Japan has the longest life expectancy in the world, and Okinawa Prefecture in particular is known for having some of the healthiest centenarians in the country. Many credit the Okinawan diet for this longevity, and the Citrus depressa fruit is considered to be extremely healthy.
Citrus depressa—that is, shequasar, shekwasha or hirami lemon—is most commonly known as shikwasa. It’s a Clemetine-sized citrus fruit with a deep green skin that turns yellow when fully ripe.
Like many foods native to the islands, it's lauded as being full of vitamins, antioxidants and minerals. There are shikwasa-infused gummy candies, pepper, haichu (soft, taffy-like candies), potato chips and even moisturizing face masks. If you’re looking for something with a longer shelf life, you’ll see straight juice sold in stores. It’s often drizzled over salads, sashimi, grilled meat and fried food, or used in drinks. Buyer beware: it’s very, very tart if it’s not cut with shochu (rough, distilled liquor), awamori (Okinawa’s local version of shochu), or mixed with water and a little honey.
Whatever you call it or however you spell it, it’s delightfully refreshing!
One thing you’ll notice in Okinawa is that there is an abundance of lion-like statues decorating everything from rooftops to entrance gates to shops. Often seen in pairs, these are a variation of Chinese “fu dogs” called shisa.
Due to the island’s proximity to China and Taiwan, it’s thought that the shisa arrived in Okinawa via China sometime during the 14th century. Shisa statues most commonly come in one of two poses: one with a closed mouth, the other open-mouthed; one to contain good spirits, and the other to ward off evil spirits. They're generally reagarded as a male and female pair, though which is male and which is female depends on whom you ask.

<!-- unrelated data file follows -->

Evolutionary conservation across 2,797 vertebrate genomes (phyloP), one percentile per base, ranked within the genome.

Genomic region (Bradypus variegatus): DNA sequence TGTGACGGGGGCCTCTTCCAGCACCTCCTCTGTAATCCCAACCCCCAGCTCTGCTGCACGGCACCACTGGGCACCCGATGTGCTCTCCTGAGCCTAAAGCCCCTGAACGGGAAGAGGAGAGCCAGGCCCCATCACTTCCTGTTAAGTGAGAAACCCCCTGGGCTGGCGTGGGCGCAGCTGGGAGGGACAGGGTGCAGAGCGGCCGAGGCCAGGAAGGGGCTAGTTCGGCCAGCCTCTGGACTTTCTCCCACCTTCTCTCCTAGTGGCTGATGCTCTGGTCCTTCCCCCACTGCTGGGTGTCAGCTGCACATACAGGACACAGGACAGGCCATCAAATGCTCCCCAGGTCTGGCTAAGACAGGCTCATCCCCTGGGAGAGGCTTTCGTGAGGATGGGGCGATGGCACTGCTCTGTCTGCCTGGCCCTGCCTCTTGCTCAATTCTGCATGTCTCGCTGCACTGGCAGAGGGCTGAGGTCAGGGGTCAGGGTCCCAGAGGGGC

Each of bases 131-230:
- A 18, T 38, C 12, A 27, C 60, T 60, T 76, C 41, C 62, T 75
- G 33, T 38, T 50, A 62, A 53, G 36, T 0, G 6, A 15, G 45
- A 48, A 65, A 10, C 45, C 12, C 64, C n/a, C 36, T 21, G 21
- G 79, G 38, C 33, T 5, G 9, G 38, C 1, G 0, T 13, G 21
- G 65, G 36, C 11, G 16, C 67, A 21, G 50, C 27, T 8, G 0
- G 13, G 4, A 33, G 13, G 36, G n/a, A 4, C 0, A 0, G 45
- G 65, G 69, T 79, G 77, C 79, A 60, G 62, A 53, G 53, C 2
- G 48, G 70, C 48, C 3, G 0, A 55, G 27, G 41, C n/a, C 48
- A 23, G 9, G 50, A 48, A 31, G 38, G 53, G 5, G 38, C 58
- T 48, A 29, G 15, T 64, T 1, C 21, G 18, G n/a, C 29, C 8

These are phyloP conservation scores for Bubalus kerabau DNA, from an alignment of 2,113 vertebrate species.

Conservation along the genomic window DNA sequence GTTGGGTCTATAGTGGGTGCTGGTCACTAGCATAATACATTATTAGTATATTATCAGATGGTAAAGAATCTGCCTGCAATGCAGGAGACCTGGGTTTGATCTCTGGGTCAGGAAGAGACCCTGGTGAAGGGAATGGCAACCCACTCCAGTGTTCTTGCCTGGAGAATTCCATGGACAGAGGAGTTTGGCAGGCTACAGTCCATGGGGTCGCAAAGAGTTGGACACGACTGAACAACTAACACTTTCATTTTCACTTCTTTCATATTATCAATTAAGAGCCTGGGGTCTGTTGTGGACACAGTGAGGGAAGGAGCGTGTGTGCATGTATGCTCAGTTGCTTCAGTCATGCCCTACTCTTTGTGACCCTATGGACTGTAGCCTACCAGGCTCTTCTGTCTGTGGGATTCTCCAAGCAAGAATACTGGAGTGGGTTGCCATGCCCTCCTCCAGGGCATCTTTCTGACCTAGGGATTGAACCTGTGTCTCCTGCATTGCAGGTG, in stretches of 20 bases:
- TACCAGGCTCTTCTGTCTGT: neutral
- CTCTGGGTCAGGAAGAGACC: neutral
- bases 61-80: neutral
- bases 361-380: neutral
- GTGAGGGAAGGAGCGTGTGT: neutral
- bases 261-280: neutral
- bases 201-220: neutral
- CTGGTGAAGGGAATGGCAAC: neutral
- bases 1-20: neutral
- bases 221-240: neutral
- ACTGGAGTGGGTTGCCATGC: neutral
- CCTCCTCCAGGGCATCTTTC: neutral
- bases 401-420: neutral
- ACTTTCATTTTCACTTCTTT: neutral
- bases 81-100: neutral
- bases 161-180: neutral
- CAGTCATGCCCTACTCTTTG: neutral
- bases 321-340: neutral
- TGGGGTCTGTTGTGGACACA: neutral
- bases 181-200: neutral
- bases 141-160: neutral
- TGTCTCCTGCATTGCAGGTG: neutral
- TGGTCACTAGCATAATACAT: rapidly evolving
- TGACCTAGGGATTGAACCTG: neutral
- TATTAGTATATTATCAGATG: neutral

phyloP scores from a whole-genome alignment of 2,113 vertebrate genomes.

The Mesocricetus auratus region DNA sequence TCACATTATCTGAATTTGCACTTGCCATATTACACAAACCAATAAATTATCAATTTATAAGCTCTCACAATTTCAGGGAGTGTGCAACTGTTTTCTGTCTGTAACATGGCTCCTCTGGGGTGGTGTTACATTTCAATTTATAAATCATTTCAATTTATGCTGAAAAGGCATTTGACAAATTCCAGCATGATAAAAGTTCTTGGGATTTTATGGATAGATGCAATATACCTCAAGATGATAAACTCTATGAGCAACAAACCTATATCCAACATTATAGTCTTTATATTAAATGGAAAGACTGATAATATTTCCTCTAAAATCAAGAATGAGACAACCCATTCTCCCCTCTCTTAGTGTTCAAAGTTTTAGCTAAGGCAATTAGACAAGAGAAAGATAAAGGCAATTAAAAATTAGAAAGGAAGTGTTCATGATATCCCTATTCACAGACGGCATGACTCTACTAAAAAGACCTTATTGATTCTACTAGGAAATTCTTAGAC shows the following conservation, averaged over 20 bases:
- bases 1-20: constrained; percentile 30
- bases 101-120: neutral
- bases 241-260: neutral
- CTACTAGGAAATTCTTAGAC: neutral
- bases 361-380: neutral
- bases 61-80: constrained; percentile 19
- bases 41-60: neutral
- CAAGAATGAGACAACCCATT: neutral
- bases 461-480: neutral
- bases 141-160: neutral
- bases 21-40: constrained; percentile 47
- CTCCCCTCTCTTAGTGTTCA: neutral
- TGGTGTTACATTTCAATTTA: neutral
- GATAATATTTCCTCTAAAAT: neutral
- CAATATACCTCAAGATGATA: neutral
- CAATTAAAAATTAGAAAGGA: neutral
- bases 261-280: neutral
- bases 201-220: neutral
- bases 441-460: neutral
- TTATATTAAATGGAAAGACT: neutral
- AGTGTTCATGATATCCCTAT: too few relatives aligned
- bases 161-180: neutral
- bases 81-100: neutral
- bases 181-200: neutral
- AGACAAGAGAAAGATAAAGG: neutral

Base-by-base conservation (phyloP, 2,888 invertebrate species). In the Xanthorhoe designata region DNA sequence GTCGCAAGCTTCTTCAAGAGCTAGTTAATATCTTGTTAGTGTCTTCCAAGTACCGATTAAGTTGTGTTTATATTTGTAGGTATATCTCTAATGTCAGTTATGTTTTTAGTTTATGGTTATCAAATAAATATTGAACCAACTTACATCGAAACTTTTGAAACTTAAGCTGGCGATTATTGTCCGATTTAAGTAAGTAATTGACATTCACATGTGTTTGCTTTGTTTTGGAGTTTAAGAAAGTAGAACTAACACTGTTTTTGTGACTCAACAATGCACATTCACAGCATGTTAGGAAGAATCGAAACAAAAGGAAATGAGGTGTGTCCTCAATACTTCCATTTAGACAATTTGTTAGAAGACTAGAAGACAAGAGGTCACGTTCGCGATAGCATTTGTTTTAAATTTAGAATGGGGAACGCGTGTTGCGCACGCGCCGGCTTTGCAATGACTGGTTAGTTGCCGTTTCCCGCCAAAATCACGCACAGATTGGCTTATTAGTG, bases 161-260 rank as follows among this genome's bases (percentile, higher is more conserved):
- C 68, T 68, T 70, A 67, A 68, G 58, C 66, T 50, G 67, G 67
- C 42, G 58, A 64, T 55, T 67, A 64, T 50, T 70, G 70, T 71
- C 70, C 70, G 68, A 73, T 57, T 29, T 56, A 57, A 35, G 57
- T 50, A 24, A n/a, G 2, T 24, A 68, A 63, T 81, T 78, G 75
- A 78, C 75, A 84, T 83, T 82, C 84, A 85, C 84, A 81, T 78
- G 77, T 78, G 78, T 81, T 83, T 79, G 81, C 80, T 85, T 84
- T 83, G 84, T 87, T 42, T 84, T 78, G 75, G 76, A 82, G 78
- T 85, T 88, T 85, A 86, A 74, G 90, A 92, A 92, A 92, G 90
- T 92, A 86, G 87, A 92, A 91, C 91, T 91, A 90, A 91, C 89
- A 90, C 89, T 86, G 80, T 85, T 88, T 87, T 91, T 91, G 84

Shisa come in all shapes, colors, materials and variations of their traditional poses. You can find them in almost every souvenir shop, so don’t feel pressured to buy the first pair you see. Take some time to find the ones you like best—whether they're a more traditional, somber pair, or a funky-faced, electric-colored set—and rest easy knowing that your home, bedroom or office is well protected!
Remember, it’s not how much you spend on omiyage that makes them valuable. These cookies may not appear to be anything worth writing home about, but hold off passing judgment until you try them. If you’re anything like us, one bite will make you a convert to the tasty treat known as chinsuko.
A local favorite, and found in practically every omiyage shop and combini (convenience store) in the area, chinsuko are a kind of mild-tasting shortbread cookie made of lard, flour and sugar. Their first incarnation was imported during the 15th century when they were introduced to the Ryukyu Kingdom during its golden age of maritime trade with China. At the time, the treats were steamed; the cookies are now baked, a culinary decision made during the Meiji Period (1868-1912).
While they come in a variety of flavors such as matcha, black sesame seed and brown sugar, nothing beats the rich, slightly salty, crumbly goodness that is the yuki-shio, or snow salt, flavor made by Nanpudo. Crisp and buttery, the dough is dense, but not chalky. They pair excellently with tea or coffee, and make a heavenly ice cream topping.
Chinsuko come packaged in pairs, so they're perfect for sharing with a friend, or indulging in by yourself. We promise not to tell if you buy the big 24-packet box entirely for yourself—they're honestly that good!